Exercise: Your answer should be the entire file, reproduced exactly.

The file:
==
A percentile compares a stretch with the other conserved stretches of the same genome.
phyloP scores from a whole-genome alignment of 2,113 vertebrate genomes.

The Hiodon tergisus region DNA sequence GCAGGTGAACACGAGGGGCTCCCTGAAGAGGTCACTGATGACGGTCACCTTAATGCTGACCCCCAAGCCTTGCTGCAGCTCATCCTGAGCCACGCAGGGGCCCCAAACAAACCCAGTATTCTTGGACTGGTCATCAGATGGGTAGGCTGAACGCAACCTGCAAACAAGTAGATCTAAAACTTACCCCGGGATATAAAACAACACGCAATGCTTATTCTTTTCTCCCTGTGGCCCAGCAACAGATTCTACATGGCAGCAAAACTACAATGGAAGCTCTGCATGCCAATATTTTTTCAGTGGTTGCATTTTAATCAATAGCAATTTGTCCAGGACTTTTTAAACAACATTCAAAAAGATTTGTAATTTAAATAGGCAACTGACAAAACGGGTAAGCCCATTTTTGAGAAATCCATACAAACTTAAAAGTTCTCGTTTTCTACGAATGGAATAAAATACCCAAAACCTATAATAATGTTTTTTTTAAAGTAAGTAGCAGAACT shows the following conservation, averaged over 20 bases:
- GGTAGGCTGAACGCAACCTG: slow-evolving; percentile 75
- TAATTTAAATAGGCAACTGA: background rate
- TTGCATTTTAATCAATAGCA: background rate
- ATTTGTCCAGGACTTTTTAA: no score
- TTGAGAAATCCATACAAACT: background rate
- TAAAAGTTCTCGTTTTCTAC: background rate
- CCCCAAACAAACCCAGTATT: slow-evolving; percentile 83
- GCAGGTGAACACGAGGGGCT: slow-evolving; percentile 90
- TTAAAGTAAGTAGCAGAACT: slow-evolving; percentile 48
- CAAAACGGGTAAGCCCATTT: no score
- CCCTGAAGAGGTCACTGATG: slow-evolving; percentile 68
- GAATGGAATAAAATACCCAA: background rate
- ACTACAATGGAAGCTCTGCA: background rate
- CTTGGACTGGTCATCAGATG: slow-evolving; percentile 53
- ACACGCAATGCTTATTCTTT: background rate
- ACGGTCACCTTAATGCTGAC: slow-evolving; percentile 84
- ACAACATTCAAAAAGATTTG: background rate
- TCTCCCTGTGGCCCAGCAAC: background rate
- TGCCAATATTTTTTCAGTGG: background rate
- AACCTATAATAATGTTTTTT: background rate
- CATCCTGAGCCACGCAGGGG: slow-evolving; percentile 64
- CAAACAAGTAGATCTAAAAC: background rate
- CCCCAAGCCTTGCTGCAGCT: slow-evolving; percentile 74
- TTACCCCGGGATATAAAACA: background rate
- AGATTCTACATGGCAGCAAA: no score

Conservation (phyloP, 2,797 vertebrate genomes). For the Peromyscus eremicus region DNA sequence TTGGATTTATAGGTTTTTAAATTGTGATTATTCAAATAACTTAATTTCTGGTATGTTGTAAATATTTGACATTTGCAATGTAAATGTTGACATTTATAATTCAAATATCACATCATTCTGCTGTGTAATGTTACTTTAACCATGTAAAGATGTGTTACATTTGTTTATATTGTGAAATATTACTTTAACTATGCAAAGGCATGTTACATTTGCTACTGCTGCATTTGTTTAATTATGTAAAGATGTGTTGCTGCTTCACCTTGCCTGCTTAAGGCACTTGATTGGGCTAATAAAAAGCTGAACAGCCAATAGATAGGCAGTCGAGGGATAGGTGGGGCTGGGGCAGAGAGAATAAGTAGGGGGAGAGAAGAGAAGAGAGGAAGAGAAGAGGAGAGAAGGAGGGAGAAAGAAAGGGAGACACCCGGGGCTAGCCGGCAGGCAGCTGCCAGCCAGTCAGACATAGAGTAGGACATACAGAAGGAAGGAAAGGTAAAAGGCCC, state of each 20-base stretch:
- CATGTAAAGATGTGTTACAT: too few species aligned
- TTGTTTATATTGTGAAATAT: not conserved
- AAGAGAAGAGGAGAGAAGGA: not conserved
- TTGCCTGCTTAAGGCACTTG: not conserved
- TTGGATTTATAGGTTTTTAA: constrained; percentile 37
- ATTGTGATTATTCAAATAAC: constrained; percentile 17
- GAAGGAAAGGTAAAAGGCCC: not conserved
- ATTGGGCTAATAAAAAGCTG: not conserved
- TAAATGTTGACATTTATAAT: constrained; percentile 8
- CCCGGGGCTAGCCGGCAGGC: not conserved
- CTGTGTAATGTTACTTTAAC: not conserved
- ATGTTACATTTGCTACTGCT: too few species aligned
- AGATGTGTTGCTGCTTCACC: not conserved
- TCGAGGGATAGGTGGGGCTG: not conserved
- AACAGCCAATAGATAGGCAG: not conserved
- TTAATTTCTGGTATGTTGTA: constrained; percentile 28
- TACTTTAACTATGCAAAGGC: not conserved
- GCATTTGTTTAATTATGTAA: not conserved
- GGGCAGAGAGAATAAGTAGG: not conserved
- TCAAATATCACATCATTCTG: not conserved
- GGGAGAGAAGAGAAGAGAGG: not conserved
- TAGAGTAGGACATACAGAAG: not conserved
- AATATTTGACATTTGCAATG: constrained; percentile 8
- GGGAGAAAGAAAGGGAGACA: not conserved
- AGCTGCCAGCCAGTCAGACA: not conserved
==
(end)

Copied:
A percentile compares a stretch with the other conserved stretches of the same genome.
phyloP scores from a whole-genome alignment of 2,113 vertebrate genomes.

The Hiodon tergisus region DNA sequence GCAGGTGAACACGAGGGGCTCCCTGAAGAGGTCACTGATGACGGTCACCTTAATGCTGACCCCCAAGCCTTGCTGCAGCTCATCCTGAGCCACGCAGGGGCCCCAAACAAACCCAGTATTCTTGGACTGGTCATCAGATGGGTAGGCTGAACGCAACCTGCAAACAAGTAGATCTAAAACTTACCCCGGGATATAAAACAACACGCAATGCTTATTCTTTTCTCCCTGTGGCCCAGCAACAGATTCTACATGGCAGCAAAACTACAATGGAAGCTCTGCATGCCAATATTTTTTCAGTGGTTGCATTTTAATCAATAGCAATTTGTCCAGGACTTTTTAAACAACATTCAAAAAGATTTGTAATTTAAATAGGCAACTGACAAAACGGGTAAGCCCATTTTTGAGAAATCCATACAAACTTAAAAGTTCTCGTTTTCTACGAATGGAATAAAATACCCAAAACCTATAATAATGTTTTTTTTAAAGTAAGTAGCAGAACT shows the following conservation, averaged over 20 bases:
- GGTAGGCTGAACGCAACCTG: slow-evolving; percentile 75
- TAATTTAAATAGGCAACTGA: background rate
- TTGCATTTTAATCAATAGCA: background rate
- ATTTGTCCAGGACTTTTTAA: no score
- TTGAGAAATCCATACAAACT: background rate
- TAAAAGTTCTCGTTTTCTAC: background rate
- CCCCAAACAAACCCAGTATT: slow-evolving; percentile 83
- GCAGGTGAACACGAGGGGCT: slow-evolving; percentile 90
- TTAAAGTAAGTAGCAGAACT: slow-evolving; percentile 48
- CAAAACGGGTAAGCCCATTT: no score
- CCCTGAAGAGGTCACTGATG: slow-evolving; percentile 68
- GAATGGAATAAAATACCCAA: background rate
- ACTACAATGGAAGCTCTGCA: background rate
- CTTGGACTGGTCATCAGATG: slow-evolving; percentile 53
- ACACGCAATGCTTATTCTTT: background rate
- ACGGTCACCTTAATGCTGAC: slow-evolving; percentile 84
- ACAACATTCAAAAAGATTTG: background rate
- TCTCCCTGTGGCCCAGCAAC: background rate
- TGCCAATATTTTTTCAGTGG: background rate
- AACCTATAATAATGTTTTTT: background rate
- CATCCTGAGCCACGCAGGGG: slow-evolving; percentile 64
- CAAACAAGTAGATCTAAAAC: background rate
- CCCCAAGCCTTGCTGCAGCT: slow-evolving; percentile 74
- TTACCCCGGGATATAAAACA: background rate
- AGATTCTACATGGCAGCAAA: no score

Conservation (phyloP, 2,797 vertebrate genomes). For the Peromyscus eremicus region DNA sequence TTGGATTTATAGGTTTTTAAATTGTGATTATTCAAATAACTTAATTTCTGGTATGTTGTAAATATTTGACATTTGCAATGTAAATGTTGACATTTATAATTCAAATATCACATCATTCTGCTGTGTAATGTTACTTTAACCATGTAAAGATGTGTTACATTTGTTTATATTGTGAAATATTACTTTAACTATGCAAAGGCATGTTACATTTGCTACTGCTGCATTTGTTTAATTATGTAAAGATGTGTTGCTGCTTCACCTTGCCTGCTTAAGGCACTTGATTGGGCTAATAAAAAGCTGAACAGCCAATAGATAGGCAGTCGAGGGATAGGTGGGGCTGGGGCAGAGAGAATAAGTAGGGGGAGAGAAGAGAAGAGAGGAAGAGAAGAGGAGAGAAGGAGGGAGAAAGAAAGGGAGACACCCGGGGCTAGCCGGCAGGCAGCTGCCAGCCAGTCAGACATAGAGTAGGACATACAGAAGGAAGGAAAGGTAAAAGGCCC, state of each 20-base stretch:
- CATGTAAAGATGTGTTACAT: too few species aligned
- TTGTTTATATTGTGAAATAT: not conserved
- AAGAGAAGAGGAGAGAAGGA: not conserved
- TTGCCTGCTTAAGGCACTTG: not conserved
- TTGGATTTATAGGTTTTTAA: constrained; percentile 37
- ATTGTGATTATTCAAATAAC: constrained; percentile 17
- GAAGGAAAGGTAAAAGGCCC: not conserved
- ATTGGGCTAATAAAAAGCTG: not conserved
- TAAATGTTGACATTTATAAT: constrained; percentile 8
- CCCGGGGCTAGCCGGCAGGC: not conserved
- CTGTGTAATGTTACTTTAAC: not conserved
- ATGTTACATTTGCTACTGCT: too few species aligned
- AGATGTGTTGCTGCTTCACC: not conserved
- TCGAGGGATAGGTGGGGCTG: not conserved
- AACAGCCAATAGATAGGCAG: not conserved
- TTAATTTCTGGTATGTTGTA: constrained; percentile 28
- TACTTTAACTATGCAAAGGC: not conserved
- GCATTTGTTTAATTATGTAA: not conserved
- GGGCAGAGAGAATAAGTAGG: not conserved
- TCAAATATCACATCATTCTG: not conserved
- GGGAGAGAAGAGAAGAGAGG: not conserved
- TAGAGTAGGACATACAGAAG: not conserved
- AATATTTGACATTTGCAATG: constrained; percentile 8
- GGGAGAAAGAAAGGGAGACA: not conserved
- AGCTGCCAGCCAGTCAGACA: not conserved